• Know your worth. Your show has a price. Be sure about the starting point for your negotiations before picking up the phone or writing an email. You can adapt along the way. Talk about the price early in your negotiations. Don’t fix details, book hotels, or flights before you agreed on your fee. It’s a negotiation tactic to agree on many parts, so you are already in the mood of saying yes, and save the weak spot for the end. Don’t fall into that trap, especially when you are not used to negotiations.  
  • Know your needs. Customers need to know what are the prerequisites for your show. How many space do you need? Floor conditions? How many people are traveling and performing? Do you bring the sound digital or a CD? Do you need separate dressing rooms, or is one enough? Wam Up space? If you are far away from home, consider hotel and food. Travel costs, if you go by car. Depending on your show, not everything might be applicable, or there might be additional points. You have to know those.

My general recommendation is to go with an agent who offers you a non-exclusive deal. It saves you so much time that you can invest in honing your craft, which will ultimately keep on top of your game. The non-exclusive agreement allows you to join a dance company that books their own gigs and also take show requests that come directly to you.

How to get more dance jobs?

a list of important factors to book more shows

A central question for everyone who dances shows for money is: “How do I get to dance more shows?” Today we talk about the general points you have to consider, without going into detail. The execution of every aspect can differ a lot from dancer to dancer, and we will look at those details at a later time.

Here are 6 points to consider to maximize your amount of shows:

  1. Reach out to people proactively. There are a lot of potential clients out there that don’t know about you, or even about hip hop dance. If you get the word out, the chances are good that additional work comes in. You can either do this yourself or with an agent. A post about this is coming up next week.
  2. Don’t do wack shows. Every show that you put out is a testament to your work and your work ethics. Always assume that the people who matter to your business and can take it to the next level, see the difference if you put in the work to make it great or sweat it because you think nobody will recognize it. We all have been there, where we think: “we can just freestyle it”. Probably we can, but there might be the guy who danced himself before who sees that you did not put any effort into the show. And he might be the one who is looking for an act for his own company, that is ten times the size of the job you freestyled.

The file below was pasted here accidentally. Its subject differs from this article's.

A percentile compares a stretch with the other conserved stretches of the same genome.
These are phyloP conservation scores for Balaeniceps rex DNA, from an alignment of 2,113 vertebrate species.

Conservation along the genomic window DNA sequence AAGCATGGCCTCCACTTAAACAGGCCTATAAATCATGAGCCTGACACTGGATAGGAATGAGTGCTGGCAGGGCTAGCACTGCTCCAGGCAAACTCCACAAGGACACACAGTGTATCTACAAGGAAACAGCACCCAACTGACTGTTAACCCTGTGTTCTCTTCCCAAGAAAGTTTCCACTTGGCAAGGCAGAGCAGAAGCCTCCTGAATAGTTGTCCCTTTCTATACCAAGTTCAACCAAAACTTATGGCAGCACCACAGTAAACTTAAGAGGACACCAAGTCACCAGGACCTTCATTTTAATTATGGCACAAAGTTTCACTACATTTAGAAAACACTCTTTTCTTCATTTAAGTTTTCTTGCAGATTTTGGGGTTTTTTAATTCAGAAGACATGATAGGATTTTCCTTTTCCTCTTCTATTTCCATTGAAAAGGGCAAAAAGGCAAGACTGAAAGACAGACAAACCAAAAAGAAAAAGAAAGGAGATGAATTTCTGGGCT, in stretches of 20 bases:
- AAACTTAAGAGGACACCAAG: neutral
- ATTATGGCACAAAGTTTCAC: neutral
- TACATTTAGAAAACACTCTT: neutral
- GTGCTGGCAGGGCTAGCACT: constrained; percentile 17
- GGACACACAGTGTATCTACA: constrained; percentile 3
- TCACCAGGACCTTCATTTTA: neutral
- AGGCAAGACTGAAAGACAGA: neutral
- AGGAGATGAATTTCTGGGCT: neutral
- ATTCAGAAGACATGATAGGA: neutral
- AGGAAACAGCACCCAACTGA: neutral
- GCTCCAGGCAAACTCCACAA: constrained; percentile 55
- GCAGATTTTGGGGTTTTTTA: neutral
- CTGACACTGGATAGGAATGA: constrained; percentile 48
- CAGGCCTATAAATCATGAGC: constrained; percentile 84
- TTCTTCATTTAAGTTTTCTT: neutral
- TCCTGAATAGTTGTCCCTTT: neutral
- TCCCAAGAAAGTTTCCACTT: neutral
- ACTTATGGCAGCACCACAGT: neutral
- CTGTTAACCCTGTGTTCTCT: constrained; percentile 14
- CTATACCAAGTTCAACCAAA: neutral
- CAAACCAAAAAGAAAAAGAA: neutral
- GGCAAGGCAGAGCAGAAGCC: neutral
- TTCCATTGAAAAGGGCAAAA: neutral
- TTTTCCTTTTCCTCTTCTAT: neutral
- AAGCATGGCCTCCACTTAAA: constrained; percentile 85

3. Network and be present. If it’s not part of your job to disappear after the show, stay awhile and network. There will be people who want to talk to you. Use this opportunity to acquire new contacts that might turn into clients later. A little bit of people skills help a lot in this one. If you have someone in your team who is outstanding at it, send him or her. 
  4. Be easy to find. If people are looking for shows, make sure that your website or social media profiles are easy to find and make clear that you offer what they look for.
  5. Have the promotion material for your work. If someone asks where he can see some of your work, you should be immediately able to point him to an online resource where he can find videos and images.
  6. Don’t gamble with your reputation. People talk. When you leave a lousy impression somewhere, it will spread.

How to make it as a dancer by performing?

A dancer doing a freeze and the headline

After covering the most reliable possibility of dance income, teaching, we will take a closer look at performances as a work field. Here is an overview of what you will need to be successful as a dancer on stage.

Performing is the one thing that comes to mind for most people when they think about making a living from dancing. It also a prestigious way as dancing on stage suggests a high-level and therefore a high status. Sadly these expectations and reality do not align all the time. People who pay for dance are not always able to tell the difference between a skilled dancer and someone who is not yet there. But it is a serious mistake to assume you don’t have to do your best.